in

Back

 

CLICK to enlarge. Paul Gauguin in Polynesia

Inspired by the writings of Pierre Loti, and after his brief artistic venture with Van Gogh, Paul Gauguin  arrived in Tahiti in 1891, on an official mission for the French Government. He was coming to Tahiti to try to conciliate his internal feelings and his works:   " over there, in the silence of tropical nights, I will be able to listen to the soft music whispering the motions from my heart ".

Gauguin is one of those unique characters who turned out to be one of the greatest artists, with his endless quest to solve the crisis of " the end of Impressionism ". He was an outcast who mixed reality and literature, myth and history, and who ran away from the crowd the better to find the sources of primitive art and of the sacred among the Maohis. His ambiguous role lead him to become a legend, that he cultivated anyway in his leifetime, and which became even more fabulous after his death.

 


 

 The Paul Gauguin file

CLICK to enlarge.Discovering Tahiti
His first two-year stay (1891 to 1893) was dedicated to the search that made it possible for him to later develop a new style of painting based on Tahiti's daily life and Polynesian mythology. He lived in Mataiea with a Polynesian woman named Teha’amana and accumulated notes accompanied with drawings, wood carving, photographs and in 1892 he wrote " The Ancient Maori Believes ". living in a village where the people were his models, he made efforts to render their melancholic and dreaming expression, while trying to restitute simple Maohi life.

At his return in Paris, his work generated a lot of interest among young painters, because of its originality, the decorative character of his compositions, the bright colors chosen to render feelings rather than reality. Among his former friends, some like Degas like Gauguin's painting, others like Monet and Renoir found it bad. As to Pissarro, he thought it was improper for a civilized man to plunder the myths of Oceania that he condidered as wild.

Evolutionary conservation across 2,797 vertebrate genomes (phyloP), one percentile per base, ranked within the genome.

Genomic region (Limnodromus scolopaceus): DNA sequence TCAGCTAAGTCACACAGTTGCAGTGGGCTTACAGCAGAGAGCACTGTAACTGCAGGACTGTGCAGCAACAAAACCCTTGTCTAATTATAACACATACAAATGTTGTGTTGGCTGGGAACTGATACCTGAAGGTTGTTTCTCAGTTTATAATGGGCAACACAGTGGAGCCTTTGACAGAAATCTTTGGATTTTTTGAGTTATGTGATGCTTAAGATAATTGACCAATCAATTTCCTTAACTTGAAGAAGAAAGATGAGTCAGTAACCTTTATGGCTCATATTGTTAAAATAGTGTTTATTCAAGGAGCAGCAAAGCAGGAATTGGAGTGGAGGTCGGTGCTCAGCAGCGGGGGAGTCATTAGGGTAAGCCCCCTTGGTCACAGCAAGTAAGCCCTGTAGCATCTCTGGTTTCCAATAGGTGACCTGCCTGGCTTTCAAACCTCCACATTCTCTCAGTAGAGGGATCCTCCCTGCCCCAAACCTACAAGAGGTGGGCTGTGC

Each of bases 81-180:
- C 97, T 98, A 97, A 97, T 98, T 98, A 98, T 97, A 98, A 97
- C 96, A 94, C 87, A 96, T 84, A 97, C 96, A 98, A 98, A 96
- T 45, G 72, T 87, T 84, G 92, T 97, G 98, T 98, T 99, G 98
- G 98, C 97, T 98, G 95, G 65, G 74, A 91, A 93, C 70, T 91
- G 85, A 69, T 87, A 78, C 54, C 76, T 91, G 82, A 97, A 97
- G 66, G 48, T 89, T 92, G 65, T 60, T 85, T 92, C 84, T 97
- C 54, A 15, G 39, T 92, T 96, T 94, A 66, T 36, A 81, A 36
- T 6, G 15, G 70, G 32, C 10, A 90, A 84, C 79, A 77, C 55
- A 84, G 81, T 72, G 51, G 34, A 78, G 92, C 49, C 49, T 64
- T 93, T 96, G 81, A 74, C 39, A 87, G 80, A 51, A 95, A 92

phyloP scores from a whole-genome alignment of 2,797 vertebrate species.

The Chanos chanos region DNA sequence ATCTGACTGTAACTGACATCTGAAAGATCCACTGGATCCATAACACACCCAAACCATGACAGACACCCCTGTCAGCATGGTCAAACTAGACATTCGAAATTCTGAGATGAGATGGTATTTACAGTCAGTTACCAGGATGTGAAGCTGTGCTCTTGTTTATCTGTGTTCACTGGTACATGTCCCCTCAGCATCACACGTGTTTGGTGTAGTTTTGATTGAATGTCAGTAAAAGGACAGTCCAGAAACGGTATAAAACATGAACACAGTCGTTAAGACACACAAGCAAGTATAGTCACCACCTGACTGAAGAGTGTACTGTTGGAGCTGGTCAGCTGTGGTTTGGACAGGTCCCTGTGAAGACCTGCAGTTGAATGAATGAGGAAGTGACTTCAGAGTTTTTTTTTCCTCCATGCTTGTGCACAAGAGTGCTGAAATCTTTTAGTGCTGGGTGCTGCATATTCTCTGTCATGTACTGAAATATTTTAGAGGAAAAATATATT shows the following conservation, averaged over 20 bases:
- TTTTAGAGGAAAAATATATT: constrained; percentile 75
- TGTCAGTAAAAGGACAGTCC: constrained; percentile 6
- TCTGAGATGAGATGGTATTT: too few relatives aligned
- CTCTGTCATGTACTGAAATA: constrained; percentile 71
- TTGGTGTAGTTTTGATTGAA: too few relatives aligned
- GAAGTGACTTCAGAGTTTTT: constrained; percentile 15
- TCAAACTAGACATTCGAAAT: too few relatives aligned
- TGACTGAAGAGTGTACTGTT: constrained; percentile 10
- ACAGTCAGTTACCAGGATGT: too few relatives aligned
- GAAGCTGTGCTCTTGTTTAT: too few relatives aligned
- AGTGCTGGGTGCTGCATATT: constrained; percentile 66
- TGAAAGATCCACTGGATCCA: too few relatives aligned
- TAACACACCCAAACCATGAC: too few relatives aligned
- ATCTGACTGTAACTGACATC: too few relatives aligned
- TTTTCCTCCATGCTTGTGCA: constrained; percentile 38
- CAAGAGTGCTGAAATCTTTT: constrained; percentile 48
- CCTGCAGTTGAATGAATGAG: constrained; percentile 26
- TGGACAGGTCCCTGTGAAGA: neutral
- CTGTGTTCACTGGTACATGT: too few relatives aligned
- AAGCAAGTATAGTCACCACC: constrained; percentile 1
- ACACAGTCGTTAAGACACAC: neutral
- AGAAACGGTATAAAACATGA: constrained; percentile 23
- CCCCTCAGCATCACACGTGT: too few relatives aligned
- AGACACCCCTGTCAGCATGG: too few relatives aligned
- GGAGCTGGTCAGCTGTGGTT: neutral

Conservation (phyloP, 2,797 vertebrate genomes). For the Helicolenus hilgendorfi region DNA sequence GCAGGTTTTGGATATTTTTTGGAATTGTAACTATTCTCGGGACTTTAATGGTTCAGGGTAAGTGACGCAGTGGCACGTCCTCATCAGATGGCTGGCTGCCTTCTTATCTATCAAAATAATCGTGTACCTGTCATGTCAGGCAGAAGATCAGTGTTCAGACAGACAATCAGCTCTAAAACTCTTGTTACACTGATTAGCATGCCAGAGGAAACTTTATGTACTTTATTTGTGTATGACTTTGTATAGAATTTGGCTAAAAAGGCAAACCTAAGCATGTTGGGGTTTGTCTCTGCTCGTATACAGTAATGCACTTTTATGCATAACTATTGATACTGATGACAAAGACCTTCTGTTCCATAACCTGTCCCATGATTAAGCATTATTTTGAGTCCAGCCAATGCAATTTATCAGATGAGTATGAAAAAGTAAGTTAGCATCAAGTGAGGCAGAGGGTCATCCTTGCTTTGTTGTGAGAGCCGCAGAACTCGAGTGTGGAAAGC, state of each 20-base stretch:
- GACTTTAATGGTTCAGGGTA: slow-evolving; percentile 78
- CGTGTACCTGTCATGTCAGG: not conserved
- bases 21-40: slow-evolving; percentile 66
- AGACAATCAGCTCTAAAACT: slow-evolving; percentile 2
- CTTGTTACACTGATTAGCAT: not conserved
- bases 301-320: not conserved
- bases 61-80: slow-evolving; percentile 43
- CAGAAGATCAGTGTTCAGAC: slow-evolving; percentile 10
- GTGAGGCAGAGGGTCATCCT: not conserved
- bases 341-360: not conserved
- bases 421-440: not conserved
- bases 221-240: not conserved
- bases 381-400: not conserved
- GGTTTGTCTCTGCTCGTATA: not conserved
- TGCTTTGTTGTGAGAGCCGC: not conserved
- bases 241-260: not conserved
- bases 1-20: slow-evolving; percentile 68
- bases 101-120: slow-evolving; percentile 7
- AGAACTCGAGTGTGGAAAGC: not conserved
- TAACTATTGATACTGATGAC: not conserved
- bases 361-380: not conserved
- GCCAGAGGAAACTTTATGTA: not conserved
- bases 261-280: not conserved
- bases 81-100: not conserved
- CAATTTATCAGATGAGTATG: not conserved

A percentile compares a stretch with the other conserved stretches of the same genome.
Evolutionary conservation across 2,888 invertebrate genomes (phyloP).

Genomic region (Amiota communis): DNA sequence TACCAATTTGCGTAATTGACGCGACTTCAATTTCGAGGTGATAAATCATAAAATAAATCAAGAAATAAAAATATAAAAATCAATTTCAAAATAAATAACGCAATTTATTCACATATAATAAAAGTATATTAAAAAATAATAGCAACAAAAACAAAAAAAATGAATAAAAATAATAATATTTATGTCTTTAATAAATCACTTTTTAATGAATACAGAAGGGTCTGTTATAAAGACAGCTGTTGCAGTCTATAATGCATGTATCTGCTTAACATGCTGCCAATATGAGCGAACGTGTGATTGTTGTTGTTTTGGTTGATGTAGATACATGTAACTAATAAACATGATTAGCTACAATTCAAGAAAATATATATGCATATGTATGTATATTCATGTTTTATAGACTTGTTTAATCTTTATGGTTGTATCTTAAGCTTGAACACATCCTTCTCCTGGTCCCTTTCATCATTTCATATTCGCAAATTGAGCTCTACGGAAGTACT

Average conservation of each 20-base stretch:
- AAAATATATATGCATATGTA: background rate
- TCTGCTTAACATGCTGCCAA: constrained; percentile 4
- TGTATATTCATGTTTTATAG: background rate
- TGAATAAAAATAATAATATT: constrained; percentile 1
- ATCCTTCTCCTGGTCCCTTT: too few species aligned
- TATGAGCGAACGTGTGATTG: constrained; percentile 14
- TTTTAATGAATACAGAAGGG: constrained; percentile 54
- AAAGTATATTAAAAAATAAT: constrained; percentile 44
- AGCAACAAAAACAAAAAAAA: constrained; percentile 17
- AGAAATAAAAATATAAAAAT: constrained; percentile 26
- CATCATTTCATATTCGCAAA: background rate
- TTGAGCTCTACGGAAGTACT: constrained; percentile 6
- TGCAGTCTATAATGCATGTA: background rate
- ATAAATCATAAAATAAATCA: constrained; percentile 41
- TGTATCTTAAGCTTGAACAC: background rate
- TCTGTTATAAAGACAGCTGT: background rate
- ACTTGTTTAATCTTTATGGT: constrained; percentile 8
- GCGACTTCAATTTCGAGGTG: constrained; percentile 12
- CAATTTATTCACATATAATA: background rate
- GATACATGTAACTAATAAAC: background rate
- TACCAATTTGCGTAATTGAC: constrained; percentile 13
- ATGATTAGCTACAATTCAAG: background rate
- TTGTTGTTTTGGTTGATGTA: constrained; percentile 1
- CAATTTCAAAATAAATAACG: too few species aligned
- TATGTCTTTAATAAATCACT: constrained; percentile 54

Transcribing the feelings
Gauguin ignored these criticisms and indicated that his work was the product of calculation and meditation:  "through arrangements of lines and colors, I get symphonies and harmonies representing nothing truly real in the vulgar sense of the word, expressing directly no idea, but like music makes you think, without the help of ideas or images, simply through those mysterious affinities that are behind our brains and such arrangements of colors or lines. " Regarding the Impressionnists, Gauguin said:  "  They study color, exclusively for its decorative effect, but without freedom, and while respecting the hindrance of veracity. They search around the eye and not in the mysterious center of thought. They are tomorrow's official painters. "

In 1895, Paul Gauguin returned to Tahiti. He settled in Punaauia with Pau’ura, a 14-year old girl, but did not find again the happiness of his Mataiea days. Ill and hopsitalized in Vaiami, he considered suicide, but it it was around this time that his paintings were the most filled with serenity;  regarding his painting Nave nave Mahana, Delightful Days (1896) he wrote:  " It is indeed life outdoors, but however in the forest, forgotten streams, women whispering in an immense palace decorated by nature itself, with all the wealth hidden in Tahiti. Hence all the fabulous colors, the blazing but filtered and silent atmosphere.  ". In 1897, he painted his painting " Nevermore ", a complex composition according to Françoise Cachin who wrote:  " With Nevermore Gauguin created a classical nude which included his Tahitian model in the line of the works he admired so much:  Ingres' great Odalisks or Manet's Olympia "

TEXT. CLICK to enlarge.The Marquesas